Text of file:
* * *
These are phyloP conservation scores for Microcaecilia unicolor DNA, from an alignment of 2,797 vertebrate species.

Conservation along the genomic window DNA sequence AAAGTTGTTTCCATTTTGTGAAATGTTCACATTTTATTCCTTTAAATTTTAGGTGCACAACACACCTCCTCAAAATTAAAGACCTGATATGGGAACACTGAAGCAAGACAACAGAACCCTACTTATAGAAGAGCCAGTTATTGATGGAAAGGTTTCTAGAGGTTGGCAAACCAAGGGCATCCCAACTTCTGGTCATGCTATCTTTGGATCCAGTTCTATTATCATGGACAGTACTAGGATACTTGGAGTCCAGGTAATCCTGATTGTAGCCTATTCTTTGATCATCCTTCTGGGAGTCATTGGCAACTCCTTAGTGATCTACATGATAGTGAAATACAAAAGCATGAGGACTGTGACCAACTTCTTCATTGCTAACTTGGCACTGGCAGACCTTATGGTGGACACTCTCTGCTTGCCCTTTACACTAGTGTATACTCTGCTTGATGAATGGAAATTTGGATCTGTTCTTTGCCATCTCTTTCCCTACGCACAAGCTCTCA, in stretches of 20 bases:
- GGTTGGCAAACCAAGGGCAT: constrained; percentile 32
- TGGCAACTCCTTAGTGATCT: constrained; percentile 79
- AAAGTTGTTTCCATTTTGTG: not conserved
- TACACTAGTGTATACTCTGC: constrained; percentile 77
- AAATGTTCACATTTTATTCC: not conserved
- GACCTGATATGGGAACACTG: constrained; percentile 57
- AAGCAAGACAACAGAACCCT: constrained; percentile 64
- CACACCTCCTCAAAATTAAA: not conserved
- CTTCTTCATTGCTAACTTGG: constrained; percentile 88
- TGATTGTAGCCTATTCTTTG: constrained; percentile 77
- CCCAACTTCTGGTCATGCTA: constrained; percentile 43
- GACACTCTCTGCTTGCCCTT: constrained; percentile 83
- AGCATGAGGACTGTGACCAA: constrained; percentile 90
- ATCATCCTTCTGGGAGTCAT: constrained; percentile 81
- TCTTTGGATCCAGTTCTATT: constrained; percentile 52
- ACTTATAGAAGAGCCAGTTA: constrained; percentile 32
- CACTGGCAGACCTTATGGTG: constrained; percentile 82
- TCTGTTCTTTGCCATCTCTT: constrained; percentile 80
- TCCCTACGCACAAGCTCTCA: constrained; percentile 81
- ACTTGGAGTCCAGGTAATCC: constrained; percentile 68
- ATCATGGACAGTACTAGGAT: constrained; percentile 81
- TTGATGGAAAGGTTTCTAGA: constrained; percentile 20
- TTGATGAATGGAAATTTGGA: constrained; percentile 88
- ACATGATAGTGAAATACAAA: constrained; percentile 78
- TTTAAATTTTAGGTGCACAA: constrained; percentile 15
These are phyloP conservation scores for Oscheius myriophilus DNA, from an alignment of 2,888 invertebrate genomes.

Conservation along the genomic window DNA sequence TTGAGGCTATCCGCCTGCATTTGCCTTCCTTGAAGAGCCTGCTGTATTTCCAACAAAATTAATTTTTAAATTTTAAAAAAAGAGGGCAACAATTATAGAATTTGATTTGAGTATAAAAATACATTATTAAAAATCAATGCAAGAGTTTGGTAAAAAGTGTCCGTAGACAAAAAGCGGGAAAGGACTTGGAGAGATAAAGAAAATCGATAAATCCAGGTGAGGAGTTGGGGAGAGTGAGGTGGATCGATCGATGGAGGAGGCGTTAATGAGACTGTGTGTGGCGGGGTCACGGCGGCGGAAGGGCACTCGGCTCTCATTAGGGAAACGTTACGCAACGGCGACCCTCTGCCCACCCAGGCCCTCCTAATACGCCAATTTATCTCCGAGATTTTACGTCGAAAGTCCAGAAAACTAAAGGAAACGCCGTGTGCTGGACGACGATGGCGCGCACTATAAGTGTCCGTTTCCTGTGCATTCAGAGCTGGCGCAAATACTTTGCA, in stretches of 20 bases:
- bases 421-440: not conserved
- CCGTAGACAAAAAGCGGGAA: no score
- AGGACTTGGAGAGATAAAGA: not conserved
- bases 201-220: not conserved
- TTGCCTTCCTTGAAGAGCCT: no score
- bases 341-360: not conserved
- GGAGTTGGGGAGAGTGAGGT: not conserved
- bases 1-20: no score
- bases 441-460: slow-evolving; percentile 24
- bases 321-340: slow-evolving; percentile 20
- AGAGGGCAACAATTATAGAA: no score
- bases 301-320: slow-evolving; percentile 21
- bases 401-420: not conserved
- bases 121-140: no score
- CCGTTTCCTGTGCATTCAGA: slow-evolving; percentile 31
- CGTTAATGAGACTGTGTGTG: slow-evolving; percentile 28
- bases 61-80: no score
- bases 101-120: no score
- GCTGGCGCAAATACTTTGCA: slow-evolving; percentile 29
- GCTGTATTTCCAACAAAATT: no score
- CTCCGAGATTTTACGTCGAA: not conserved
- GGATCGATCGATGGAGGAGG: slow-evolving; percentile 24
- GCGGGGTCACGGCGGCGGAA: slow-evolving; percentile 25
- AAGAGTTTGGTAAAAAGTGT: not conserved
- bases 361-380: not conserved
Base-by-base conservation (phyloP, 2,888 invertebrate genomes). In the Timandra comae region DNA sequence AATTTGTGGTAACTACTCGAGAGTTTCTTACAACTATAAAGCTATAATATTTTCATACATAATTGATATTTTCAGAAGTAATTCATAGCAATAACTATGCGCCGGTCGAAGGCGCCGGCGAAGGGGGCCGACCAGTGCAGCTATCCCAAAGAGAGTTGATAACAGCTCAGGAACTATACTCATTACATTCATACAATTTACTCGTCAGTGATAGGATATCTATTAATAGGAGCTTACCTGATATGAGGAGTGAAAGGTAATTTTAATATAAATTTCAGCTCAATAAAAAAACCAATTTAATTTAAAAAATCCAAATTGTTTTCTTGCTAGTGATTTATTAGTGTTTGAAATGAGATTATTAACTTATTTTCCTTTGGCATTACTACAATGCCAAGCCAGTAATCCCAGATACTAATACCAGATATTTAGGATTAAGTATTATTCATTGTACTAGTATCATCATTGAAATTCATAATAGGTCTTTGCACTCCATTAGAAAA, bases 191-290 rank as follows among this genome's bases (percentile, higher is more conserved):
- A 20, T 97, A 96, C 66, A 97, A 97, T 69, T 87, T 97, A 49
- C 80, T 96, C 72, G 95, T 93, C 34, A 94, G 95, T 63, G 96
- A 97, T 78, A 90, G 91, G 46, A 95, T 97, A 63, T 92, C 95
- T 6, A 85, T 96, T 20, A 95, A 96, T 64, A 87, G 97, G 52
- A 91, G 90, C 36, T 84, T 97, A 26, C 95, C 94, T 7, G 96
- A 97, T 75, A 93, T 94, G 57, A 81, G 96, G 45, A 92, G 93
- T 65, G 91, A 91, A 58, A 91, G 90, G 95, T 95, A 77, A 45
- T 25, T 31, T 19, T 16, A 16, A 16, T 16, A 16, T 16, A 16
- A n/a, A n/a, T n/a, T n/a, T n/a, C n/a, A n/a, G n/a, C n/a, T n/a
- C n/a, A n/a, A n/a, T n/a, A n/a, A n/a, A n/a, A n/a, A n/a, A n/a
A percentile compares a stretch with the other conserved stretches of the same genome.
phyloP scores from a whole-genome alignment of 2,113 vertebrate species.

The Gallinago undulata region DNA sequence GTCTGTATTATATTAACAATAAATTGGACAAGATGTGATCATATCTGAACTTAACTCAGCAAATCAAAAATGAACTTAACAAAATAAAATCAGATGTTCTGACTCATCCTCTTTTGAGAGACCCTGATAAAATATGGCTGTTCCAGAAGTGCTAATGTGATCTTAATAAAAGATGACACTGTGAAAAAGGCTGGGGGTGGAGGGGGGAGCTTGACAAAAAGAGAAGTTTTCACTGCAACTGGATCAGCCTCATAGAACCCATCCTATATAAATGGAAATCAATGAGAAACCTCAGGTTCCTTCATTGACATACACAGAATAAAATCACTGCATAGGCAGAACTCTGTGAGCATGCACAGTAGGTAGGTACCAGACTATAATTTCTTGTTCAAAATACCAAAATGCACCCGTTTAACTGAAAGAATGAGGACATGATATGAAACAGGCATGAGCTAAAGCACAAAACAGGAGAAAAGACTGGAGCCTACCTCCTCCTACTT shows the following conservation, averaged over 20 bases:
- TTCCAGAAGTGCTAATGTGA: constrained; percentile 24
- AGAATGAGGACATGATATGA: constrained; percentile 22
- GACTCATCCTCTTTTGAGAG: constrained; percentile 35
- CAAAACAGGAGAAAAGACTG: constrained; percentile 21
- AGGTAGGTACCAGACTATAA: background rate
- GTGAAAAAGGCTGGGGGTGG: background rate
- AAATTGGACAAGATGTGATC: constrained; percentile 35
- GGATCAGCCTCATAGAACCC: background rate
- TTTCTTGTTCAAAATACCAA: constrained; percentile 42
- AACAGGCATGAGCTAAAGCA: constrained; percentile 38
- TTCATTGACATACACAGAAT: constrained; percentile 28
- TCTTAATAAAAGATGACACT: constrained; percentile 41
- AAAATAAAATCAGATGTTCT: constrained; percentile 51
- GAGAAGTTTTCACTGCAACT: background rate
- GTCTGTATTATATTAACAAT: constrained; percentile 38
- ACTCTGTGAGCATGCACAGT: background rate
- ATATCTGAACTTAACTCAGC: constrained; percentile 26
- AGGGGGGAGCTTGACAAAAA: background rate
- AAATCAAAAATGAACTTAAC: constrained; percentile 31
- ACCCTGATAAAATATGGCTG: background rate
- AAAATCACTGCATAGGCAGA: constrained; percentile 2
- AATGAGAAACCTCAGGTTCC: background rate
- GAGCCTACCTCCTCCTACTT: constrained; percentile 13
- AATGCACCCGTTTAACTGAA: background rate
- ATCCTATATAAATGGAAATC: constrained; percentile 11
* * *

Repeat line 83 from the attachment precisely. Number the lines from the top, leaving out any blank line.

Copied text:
- GTCTGTATTATATTAACAAT: constrained; percentile 38